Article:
Worldwide Open Mic Night | Let’s Talk About It

Tha.SpeakeasyI promise I won’t do this very often, but here’s what I’m doing. I wanted to give people a chance to hang out and share their writing, regardless of where you are. So, I created a Facebook event where we can share music, poetry, excerpts of our work. At any time zone. Check it out. Let me know if you’re interested.

Meet you in the comments!


Taking it to the stage | Let’s Talk About


I know a lot writers who do not enjoy going out on stage and sharing their work. I don’t feel like I”m the best at it, but after it’s happened, I do enjoy it. There’s something extremely satisfying about the immediacy in sharing my work with a crowd. I’ve done this via the stage in front of people and in a virtual setting. My question to you , dear poets, have you ever done an open mic night? If you have-how was it for you? Would you do it again? And if you haven’t-would you ever?

I’ll meet you in the comments!

Does your writing tell your secrets? | Let’s talk about it



virginia woolf

I found this quote the other day and it made me wonder. Can everything the writer creates, be traced back to the writer? Is there a way to write that is entirely outside of self? Or is the nature of the beast that we must write about our lives in some way or another, even if it’s not terribly obvious to the reader? Have you written a poem, character, story, etc that you were able to say you couldn’t find a shred of yourself in it? And if so, was the quality of the piece to par with your other works?


Share your thoughts in the comments below. I’ll meet you down there!

Writing forever alone? | Let’s Talk About It

I had a conversation with a writer before the beginning of #writestuff (my Tweetchat on Tuesday at 9 pm EST, each week we cover a different writing topic). He said something along the lines of, “Aren’t writers always writing alone?” And I said no, “No, not necessarily.” Hastywords does writing duets often, there are sitcom writers who write in teams, etc. Part of the process is to pass ideas back and forth until something gels together. Until it molds. Does one person essentially do the molding?

Are writers forever alone? Have you ever written with a partner or do you keep it a solitary pursuit?

I’ll meet you in the comments!

Poetry and schools | Let’s Talk About

When I was a kid, I loved words. I was such a book nerd that punishment was not allowing me to read books. (Cruel, so very cruel.)

I remember the first poem I’d ever written. It was one of those “I Am” poems during a summer workshop. I was amazed that I could write a poem. One that made sense and was my own. Even later on when I learned more about poetry in school, I was totally enthralled. I felt like finding hidden meaning in poems was solving a puzzle. A search a word of meaning.

However, I realize this experience is not the same for everyone. I know so many people (and I’m going to guess you do too) who say, “I hate poetry,” when I mention writing it. They are immediately turned off by the idea. They have their minds made up that poetry is as fun as having a colonoscopy.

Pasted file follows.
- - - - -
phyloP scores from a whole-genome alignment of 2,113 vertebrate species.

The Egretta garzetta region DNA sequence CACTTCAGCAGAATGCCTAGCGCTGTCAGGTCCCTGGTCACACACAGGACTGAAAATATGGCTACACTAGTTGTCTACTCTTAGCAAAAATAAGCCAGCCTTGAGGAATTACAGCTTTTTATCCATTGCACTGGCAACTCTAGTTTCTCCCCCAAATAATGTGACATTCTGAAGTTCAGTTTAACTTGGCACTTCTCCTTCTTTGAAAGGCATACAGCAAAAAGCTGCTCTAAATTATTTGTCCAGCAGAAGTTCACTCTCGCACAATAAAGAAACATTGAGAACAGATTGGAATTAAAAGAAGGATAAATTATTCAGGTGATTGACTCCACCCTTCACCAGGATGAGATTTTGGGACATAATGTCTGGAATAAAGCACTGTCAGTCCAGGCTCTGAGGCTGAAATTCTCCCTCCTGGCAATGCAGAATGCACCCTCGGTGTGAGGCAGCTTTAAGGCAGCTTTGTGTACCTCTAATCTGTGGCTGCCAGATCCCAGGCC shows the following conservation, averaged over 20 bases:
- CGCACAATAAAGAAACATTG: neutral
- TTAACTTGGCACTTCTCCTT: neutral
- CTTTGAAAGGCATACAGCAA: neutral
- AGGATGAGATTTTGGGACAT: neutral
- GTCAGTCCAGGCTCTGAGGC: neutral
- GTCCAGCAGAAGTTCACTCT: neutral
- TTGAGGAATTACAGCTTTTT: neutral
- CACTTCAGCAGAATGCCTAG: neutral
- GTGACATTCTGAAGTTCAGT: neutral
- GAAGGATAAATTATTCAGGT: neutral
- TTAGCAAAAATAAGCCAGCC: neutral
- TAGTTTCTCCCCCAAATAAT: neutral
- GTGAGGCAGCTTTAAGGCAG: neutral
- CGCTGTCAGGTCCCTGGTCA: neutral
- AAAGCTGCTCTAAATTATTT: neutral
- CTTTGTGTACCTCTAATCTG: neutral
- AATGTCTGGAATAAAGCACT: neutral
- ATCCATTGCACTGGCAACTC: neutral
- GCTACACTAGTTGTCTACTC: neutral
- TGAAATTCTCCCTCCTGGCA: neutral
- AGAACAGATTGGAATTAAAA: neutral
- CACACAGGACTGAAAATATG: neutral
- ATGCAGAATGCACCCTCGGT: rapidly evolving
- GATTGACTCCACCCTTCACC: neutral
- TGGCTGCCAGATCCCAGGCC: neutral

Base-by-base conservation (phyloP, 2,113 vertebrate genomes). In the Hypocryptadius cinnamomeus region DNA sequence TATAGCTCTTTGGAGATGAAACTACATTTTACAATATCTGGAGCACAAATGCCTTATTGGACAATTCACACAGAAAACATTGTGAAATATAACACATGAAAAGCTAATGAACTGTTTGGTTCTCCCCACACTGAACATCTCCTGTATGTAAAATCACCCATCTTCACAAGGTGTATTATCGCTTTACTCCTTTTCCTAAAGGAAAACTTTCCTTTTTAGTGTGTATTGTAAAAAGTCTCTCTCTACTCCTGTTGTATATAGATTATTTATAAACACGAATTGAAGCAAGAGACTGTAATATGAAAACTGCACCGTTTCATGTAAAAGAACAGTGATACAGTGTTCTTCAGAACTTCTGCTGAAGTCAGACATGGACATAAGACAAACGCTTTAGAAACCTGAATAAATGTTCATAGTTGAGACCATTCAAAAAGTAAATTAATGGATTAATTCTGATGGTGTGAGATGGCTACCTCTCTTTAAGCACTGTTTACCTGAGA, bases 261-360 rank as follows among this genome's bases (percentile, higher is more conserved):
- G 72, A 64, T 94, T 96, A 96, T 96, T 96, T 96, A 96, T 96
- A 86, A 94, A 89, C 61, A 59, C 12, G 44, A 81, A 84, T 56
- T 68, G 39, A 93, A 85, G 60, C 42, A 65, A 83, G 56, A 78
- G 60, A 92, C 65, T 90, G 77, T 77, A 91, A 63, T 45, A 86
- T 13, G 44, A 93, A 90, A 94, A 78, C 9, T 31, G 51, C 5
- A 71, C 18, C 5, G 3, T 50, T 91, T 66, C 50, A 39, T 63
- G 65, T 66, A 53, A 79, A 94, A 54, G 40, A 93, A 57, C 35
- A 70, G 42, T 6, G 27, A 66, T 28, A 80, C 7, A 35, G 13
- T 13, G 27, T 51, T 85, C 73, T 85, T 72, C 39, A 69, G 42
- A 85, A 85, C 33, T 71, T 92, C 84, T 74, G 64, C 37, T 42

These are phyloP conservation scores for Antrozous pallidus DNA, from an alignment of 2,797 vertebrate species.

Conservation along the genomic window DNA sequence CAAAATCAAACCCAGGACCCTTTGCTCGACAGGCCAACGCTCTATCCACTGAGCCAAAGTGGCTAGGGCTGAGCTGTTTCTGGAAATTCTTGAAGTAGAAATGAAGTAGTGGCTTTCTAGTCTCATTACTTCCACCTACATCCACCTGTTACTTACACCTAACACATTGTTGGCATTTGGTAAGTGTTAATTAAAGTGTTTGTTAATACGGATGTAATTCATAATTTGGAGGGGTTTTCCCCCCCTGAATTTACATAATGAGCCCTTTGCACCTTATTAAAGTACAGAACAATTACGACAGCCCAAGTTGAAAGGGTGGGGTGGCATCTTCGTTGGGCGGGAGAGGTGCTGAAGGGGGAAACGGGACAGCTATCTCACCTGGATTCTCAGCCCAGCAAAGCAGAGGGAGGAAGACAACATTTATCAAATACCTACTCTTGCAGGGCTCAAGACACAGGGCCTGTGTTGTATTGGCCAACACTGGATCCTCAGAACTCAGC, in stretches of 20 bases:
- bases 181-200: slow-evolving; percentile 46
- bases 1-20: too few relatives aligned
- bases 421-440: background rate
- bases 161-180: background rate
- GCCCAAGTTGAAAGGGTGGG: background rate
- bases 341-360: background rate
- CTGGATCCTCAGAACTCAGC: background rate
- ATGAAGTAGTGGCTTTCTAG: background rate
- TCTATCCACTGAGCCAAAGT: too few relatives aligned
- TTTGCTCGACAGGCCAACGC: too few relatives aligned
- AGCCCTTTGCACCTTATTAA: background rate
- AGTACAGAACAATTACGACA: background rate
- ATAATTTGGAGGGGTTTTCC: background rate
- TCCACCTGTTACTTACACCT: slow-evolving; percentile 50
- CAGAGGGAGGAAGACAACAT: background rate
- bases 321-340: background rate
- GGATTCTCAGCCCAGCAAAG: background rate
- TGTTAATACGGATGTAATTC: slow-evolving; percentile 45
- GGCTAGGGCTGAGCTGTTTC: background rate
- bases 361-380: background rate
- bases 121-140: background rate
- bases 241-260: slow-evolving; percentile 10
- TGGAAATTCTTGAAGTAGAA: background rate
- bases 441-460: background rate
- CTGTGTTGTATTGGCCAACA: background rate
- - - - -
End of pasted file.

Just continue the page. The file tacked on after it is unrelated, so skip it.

I wonder if their experience isn’t the same, because they weren’t first introduced to poetry in a fun way. So poets and poetry enthusiast, tell me–how did you start enjoying poetry? Was it from school? Did you hate poetry in high school, but grew to love it in college? Let’s talk about it down below.

See you down in the comments!


Is It Always Personal? | Let’s talk about it

Sometimes when I write a poem it feels like I’m marching my past, present and future across the page to my reader’s eyes. Other times, the content is pulled from outside sources: the imagined relationship between two people on the bus, a particularly emotive news article, the way the trees sway in the breeze.

I would contend that even when the subject matter is totally separate from me and my experience, a bit of me still slips onto the page. She sneaks in, even when I don’t imagine her there. It may that no one else can see her. But I can.

What about you? Are you able to separate yourself from the subject matter in your poems? If you’re writing about a character, is it just that or is there a personal touchstone in your poetry? Let’s talk about it down below. .

See you down in the comments!

“Good” Poetry | Let’s talk about it

There’s the idea that poetry as any art can’t really be defined as “good” or “bad.” It’s an entirely subjective process based on the reader’s experiences and taste preferences. Whatever that reader brings to the table, will color how s/he sees this work.

We all know someone, who absolutely abhors poetry. Doesn’t get it all. Thinks the entire process of writing a poem is a waste and wonders why people just don’t write what they mean in plain English. Why all the dramatics that a poem holds? Why say one thing, but mean another? Why speak in layers?

These two ideas have brought me to today’s topic: What makes “good” poetry? Does it exist? Is there something that marks a text as universally good? Is that what makes a poem popular decades after the initial publication? What do you guys think?

Have you considered submitting to our Write for Us segment? We’d love to feature your work here on The Reverie! Click here for more information

And keep your eye out for the official date for the zine release in March!

I’ll see you in the comments!